The seat of South West Coast has sat squarely in Liberal hands since it was formed in 2002, but has its safe seat status sold south-west voters short?
The Standard asked two long-time South West Coast opponents - former Victorian Premier Denis Napthine and four-time runner-up Roy Reekie - to weigh in.
"I don't think there's any doubt about the benefits of making a seat marginal," Mr Reekie said.
"As a lifelong Labor supporter I ran for the first time in 1999 with the goal of loosening the grip of the Liberal party on the South West Coast."
Mr Reekie said he had wanted to "create change" and show voters "they could vote a different way" in the deep blue electorate.
And in the red tide of Steve Bracks' electoral landslide in 2002, along with the amalgamation of the former seats of Portland and Warrnambool into South West Coast, Mr Reekie nearly pipped then-Portland MP Dr Napthine for the seat. Mr Reekie won the primary vote, but lost on preferences 50.7 to 49.3.
"After that the ALP got very interested and there was significant investment into Warrnambool and the south-west, including the biggest ever investment into Lyndoch of $11 million," Mr Reekie said.
Since that first South West Coast election he said no other candidate had come as close. "Somehow we never quite get there with making it marginal, and we miss out," he said.
Mr Reekie is assisting independent candidate Carol Altmann with her campaign, viewing her as the best chance of unseating incumbent Roma Britnell.
He said other large regional centres like Ballarat, Bendigo and even Geelong were consistently more marginal and "got a great share of budgets, much better than we did".
"More recently Mildura and Shepparton elected independent MPs and that allowed them to get more funding than ever before and more funding than we could ever get," he said.
Mr Reekie's three-time vanquisher Dr Napthine said his former opponent's arguments didn't "stack up".
"I think with due respect to my good friend Roy Reekie, he has always been a political player and he'll make comments to suit whatever political angle he is pushing," Dr Napthine said.
"Many of the things that have been delivered in this region were the result of strong local representation and grass roots campaigning. They were delivered to a safe seat, so it's not about marginality."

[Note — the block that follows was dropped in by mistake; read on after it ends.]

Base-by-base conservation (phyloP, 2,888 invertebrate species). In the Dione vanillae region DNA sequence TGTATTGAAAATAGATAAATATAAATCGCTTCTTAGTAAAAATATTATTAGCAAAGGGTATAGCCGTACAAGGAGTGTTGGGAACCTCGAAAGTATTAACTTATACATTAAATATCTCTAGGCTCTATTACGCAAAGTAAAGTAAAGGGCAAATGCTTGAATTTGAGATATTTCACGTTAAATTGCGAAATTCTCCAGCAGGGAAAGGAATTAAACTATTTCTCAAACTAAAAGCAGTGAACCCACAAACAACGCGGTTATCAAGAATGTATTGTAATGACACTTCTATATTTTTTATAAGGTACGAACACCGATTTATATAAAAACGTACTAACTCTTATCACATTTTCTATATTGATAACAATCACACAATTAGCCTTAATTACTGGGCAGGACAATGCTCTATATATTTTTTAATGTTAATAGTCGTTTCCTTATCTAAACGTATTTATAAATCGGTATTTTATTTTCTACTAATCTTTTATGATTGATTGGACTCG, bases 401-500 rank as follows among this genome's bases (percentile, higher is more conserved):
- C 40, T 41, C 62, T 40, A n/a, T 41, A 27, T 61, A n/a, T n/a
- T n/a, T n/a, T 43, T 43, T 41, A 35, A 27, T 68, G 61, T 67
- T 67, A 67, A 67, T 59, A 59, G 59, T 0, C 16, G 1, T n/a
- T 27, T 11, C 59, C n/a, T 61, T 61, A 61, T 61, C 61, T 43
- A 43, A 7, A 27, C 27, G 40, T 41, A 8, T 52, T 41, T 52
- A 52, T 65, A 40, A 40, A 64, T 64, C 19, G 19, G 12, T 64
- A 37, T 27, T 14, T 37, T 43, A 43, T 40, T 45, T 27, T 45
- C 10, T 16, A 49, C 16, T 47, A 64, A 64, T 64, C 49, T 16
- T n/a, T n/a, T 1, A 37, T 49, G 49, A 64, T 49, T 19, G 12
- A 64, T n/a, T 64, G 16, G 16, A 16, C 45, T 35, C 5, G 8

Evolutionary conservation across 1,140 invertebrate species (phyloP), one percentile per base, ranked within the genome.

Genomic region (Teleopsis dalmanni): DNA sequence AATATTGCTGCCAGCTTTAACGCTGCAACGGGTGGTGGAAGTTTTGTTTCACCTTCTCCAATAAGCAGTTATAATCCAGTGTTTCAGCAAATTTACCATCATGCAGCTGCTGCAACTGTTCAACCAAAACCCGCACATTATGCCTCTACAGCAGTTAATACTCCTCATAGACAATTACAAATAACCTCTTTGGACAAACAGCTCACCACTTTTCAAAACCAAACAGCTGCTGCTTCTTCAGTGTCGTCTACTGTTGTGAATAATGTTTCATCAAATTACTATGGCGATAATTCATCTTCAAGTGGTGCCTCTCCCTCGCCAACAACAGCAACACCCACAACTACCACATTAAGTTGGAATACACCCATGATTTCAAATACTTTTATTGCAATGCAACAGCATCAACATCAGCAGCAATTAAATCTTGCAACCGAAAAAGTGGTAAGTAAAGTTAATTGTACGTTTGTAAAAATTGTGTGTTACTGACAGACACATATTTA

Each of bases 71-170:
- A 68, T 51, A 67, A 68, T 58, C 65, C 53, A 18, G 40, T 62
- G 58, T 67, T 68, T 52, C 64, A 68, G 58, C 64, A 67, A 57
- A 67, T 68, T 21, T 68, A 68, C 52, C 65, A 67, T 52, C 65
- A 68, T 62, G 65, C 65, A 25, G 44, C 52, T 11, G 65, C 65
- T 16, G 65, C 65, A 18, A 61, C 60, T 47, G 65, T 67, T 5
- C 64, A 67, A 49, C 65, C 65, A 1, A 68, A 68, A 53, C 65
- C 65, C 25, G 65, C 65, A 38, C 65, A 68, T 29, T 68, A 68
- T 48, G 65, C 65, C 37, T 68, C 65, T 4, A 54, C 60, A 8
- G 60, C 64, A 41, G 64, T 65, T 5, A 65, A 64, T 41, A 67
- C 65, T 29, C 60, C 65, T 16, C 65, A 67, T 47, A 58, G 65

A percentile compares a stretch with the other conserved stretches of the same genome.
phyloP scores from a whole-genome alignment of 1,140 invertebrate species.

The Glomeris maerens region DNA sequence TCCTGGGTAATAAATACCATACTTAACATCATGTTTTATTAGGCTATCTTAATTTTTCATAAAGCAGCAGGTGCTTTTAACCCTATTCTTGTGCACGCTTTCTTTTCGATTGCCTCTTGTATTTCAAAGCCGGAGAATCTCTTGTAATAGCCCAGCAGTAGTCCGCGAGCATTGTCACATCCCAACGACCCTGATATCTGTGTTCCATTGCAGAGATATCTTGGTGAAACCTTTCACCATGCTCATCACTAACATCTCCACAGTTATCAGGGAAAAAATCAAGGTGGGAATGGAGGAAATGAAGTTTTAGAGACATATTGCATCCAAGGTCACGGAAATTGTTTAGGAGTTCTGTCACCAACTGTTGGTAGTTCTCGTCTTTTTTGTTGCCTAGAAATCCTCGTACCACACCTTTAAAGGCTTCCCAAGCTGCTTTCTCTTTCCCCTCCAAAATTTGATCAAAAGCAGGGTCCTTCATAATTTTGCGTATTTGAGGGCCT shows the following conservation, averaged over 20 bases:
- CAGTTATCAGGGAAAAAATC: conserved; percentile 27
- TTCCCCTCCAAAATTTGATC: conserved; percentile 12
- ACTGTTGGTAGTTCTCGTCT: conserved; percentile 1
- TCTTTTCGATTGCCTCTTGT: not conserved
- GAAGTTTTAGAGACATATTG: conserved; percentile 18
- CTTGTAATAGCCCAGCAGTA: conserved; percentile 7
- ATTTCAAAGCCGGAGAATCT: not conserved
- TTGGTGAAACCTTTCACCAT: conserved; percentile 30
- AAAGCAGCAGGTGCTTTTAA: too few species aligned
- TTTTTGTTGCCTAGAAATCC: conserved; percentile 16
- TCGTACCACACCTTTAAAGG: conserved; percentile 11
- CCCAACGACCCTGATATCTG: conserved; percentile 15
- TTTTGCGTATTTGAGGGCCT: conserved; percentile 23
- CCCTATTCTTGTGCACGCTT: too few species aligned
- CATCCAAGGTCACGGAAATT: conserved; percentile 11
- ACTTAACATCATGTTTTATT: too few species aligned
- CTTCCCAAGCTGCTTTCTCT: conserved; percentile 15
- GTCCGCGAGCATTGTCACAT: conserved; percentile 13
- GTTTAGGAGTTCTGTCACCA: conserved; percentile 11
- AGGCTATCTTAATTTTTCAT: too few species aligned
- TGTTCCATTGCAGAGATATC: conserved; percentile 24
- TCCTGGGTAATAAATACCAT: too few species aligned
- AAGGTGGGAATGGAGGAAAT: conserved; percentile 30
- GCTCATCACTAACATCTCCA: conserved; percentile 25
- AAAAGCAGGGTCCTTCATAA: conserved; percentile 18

Dr Napthine singled out emergency helicopter services and Warrnambool's $30 million cancer centre as examples.
"They are fundamental life saving services and I still get stopped by people walking along East Beach saying they or a family member are alive now because of those services," he said.
Dr Napthine said Mr Reekie could "make political debating points, but having a hard-working local member is what counts".
"Marginal seats might get a school painted occasionally but it won't get major projects for your region," he said.
Mildura - which has independent Ali Cupper as its local member - received $36 million in the May state budget for a drug and alcohol rehabilitation centre, while Warrnambool missed out for the fifth year running despite having a more detailed, costed proposal.
Dr Napthine said he didn't "consider the Member for Mildura as an independent, she's Labor dressed up as independent", and her Labor connections had secured the money. But he said that wasn't an argument to vote in a Labor member for South West Coast.
"I think when people weigh it up they would think Roma has been a really active and hardworking local member," he said.
Ms Britnell pointed to $384 million in funding for South West Healthcare, $21.7 million for the Warrnambool and Portland Specialist Development Schools, and a fourth daily V/Line service as key wins over her past term, although her Labor opponent Kylie Gaston also claimed credit for the funding and said it had come from the state Labor government.
Dr Napthine said the road network and train services in the south-west had been "completely ignored", but it was the fault of the Labor government, rather than Ms Britnell. He said Mr Reekie, having deserted Labor, just wanted change.
"Roy is happy with anything that unseats a Liberal MP," he said.
Mr Reekie said change was overdue. "We need a shakeup that questions those existing power structures," he said.
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